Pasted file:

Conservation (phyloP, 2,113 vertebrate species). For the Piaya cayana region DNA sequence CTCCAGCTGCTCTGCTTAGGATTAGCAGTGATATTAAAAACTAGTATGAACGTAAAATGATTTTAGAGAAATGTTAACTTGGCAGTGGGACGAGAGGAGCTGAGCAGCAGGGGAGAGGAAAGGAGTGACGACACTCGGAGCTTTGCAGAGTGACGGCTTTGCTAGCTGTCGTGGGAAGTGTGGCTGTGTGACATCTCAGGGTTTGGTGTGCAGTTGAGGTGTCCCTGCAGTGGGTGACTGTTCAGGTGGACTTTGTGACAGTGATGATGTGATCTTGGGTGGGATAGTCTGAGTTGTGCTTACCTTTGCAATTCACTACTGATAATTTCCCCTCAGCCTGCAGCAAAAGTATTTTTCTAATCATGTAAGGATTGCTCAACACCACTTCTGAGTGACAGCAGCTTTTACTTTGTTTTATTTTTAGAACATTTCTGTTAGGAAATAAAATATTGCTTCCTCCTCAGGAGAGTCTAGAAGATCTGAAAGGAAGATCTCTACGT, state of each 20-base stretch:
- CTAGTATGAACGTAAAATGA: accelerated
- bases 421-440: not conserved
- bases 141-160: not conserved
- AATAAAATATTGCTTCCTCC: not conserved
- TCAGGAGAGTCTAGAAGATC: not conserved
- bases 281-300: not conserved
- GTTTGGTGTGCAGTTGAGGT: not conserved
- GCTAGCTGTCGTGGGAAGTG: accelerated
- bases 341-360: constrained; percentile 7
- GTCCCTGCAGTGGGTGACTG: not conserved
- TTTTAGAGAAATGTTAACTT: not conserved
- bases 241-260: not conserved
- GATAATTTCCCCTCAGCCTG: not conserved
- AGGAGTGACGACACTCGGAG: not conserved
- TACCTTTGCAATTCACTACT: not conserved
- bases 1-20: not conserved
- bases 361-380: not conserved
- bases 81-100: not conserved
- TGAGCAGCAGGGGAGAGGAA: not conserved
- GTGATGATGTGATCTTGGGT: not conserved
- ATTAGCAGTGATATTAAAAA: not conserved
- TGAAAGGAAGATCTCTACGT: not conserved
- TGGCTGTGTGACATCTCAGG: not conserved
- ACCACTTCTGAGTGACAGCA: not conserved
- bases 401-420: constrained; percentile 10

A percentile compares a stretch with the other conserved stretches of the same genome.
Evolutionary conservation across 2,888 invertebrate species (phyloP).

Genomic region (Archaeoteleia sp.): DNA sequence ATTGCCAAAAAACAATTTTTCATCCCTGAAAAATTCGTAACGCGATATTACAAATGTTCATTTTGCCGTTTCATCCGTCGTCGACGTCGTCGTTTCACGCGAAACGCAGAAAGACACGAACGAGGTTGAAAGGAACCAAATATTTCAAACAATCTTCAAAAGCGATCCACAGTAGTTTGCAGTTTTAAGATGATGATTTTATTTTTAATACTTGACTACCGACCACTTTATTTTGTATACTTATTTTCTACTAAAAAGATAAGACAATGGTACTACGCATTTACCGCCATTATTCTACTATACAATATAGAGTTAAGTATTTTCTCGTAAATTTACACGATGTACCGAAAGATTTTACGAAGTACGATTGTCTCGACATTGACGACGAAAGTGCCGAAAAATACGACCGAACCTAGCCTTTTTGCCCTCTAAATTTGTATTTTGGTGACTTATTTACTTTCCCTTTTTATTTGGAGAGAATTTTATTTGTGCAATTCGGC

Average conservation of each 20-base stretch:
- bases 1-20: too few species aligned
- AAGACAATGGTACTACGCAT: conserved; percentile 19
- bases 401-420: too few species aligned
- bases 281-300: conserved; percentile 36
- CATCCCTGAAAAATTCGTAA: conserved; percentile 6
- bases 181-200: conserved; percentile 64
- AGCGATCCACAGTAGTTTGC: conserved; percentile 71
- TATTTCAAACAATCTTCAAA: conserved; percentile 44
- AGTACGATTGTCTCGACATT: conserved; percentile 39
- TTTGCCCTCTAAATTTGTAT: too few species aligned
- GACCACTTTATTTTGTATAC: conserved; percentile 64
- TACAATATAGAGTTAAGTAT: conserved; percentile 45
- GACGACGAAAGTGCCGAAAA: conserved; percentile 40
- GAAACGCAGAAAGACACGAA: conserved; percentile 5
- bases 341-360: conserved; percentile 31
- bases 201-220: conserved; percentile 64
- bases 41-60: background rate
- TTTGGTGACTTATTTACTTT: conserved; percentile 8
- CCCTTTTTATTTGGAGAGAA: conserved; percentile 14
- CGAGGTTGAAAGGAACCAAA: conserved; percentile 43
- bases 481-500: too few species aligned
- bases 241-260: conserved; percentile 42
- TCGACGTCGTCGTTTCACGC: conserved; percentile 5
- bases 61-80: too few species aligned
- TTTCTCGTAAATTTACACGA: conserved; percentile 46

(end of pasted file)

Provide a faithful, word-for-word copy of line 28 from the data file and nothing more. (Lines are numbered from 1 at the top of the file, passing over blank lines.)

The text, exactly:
Evolutionary conservation across 2,888 invertebrate species (phyloP).